Guest Post: Role Reversal Experience – Mr Infrastructure

This is the first guest post on Planning With Kids and I am very proud that it comes from my gorgeous husband! Here is his experience from trading roles with me last week (completely unedited!!!).

Back in 2003, Anika Sorenson (world #1 female golfer) addressed the media after her final round in a men’s tour event. She said,

“Felt was a great week but I’ve got to go back to my tour, where I belong. I’m glad I did it, but this is way over my head”.

While I feel this quote in some way aligns to my recent experience, I can confidently say its not a perfect reflection.

You will recall from last week’s Role Reversal Experience post, last week I traded my office desk and chair for 5 days in the role as a stay at home parent. I performed all the tasks Planning Queen normally would, from making the lunches to walking the kids to school, taking Possum to dance class to making 5 evening meals in succession. Apart from only very minor, but much needed assistance, PQ did very well to refrain herself getting involved. I was thrown in the deep-end, and had some very interesting learnings:

    1. The role of the primary carer is fundamental to teaching the kids good habits in preparation and timeliness. My attitude and approach becomes a beacon for how the kids react to obstacles and issues.
    2. Hey, I can cook an evening meal! I love a good process which is what PQ gave me with her simple recipes.
    3. Don’t put butter on sandwiches when the kids have told you three times already!!! – it can get nasty!
    4. It takes time to re-wire your everyday activities. Day 1 and 2 were murder however by Friday I was on the ball with routine, process and maneuvering through roadblocks (see point 3).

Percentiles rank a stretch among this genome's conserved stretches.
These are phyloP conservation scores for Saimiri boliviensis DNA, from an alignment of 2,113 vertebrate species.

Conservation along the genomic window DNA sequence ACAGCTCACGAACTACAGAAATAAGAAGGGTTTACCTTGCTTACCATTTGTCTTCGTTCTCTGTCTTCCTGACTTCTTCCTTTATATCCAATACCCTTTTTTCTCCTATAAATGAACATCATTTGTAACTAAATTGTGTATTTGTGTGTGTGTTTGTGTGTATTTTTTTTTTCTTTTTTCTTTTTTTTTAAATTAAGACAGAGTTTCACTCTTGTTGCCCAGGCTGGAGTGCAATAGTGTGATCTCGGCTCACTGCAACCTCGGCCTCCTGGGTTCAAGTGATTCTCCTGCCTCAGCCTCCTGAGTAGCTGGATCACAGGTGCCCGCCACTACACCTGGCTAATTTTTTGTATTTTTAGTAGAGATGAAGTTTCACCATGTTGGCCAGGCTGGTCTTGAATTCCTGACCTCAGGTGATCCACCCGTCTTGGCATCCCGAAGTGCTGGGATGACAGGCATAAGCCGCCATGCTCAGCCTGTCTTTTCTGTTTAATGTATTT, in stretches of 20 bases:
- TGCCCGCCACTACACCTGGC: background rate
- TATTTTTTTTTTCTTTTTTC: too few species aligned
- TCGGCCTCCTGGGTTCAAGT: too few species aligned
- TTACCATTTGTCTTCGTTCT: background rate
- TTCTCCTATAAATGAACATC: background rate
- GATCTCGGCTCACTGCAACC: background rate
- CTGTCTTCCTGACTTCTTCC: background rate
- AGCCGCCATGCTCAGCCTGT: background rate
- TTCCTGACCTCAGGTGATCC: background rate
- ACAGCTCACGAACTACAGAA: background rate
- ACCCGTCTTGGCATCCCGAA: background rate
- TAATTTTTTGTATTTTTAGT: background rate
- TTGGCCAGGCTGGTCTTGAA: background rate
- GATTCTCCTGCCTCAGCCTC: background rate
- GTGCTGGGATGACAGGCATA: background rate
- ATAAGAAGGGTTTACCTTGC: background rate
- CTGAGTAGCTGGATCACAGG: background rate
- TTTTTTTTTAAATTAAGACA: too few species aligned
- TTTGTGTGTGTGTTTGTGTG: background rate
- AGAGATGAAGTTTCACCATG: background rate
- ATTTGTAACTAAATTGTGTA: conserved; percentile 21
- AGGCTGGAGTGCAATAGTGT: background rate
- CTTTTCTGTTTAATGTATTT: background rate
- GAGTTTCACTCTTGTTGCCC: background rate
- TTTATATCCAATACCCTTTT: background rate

5. It also takes time to re-wire the kids view of the “goto parent”. PQ normally gets afternoon tea, except for last week. PQ normally organizes lunches, except for last week. In some way, last week may have altered their perception of my role. Ongoing involvement could now re-enforce it.
    6. It’s OK to forget someone’s name if you haven’t seen them in months. It’s not OK if it’s only a matter of days. (Apologies to some of the kinder and school mums.)
    7. Playing games with the kids is most enjoyable when there are no outside distractions or time pressures. Unfortunately busy weekends, pre-sleep periods and a mind half on the office are not conducive to increasing fun. I need to change this!
    8. Don’t bite off more than you can chew. Attempting too many tasks, just like at the office, results in a sub-optimised outcome, anxiety and frustration.
    9. Chose a better week to conduct a Role Reversal than the final mountain week of the Tour de France. Late nights wear you down.
    10. As apron-culture states, “Kiss the Cook” for the wider home-role they perform. Life without it would be messy, undisciplined, lethargic and average.

This week I used a different skill set to conduct a role for a sustained period which fortunately isn’t way over my head. While I did struggle earlier in the week, I was well and truly in the groove and enjoying what it gave me by the end of the week. In fact, this observation was made by a mum who recently changed from full-time employment to full-time stay-at-home mum.

While I definitely could get used to it, I’ve got to go back to my tour, where I belong. Like so many others, other pressures and objectives dictate this.

Mr Infrastructure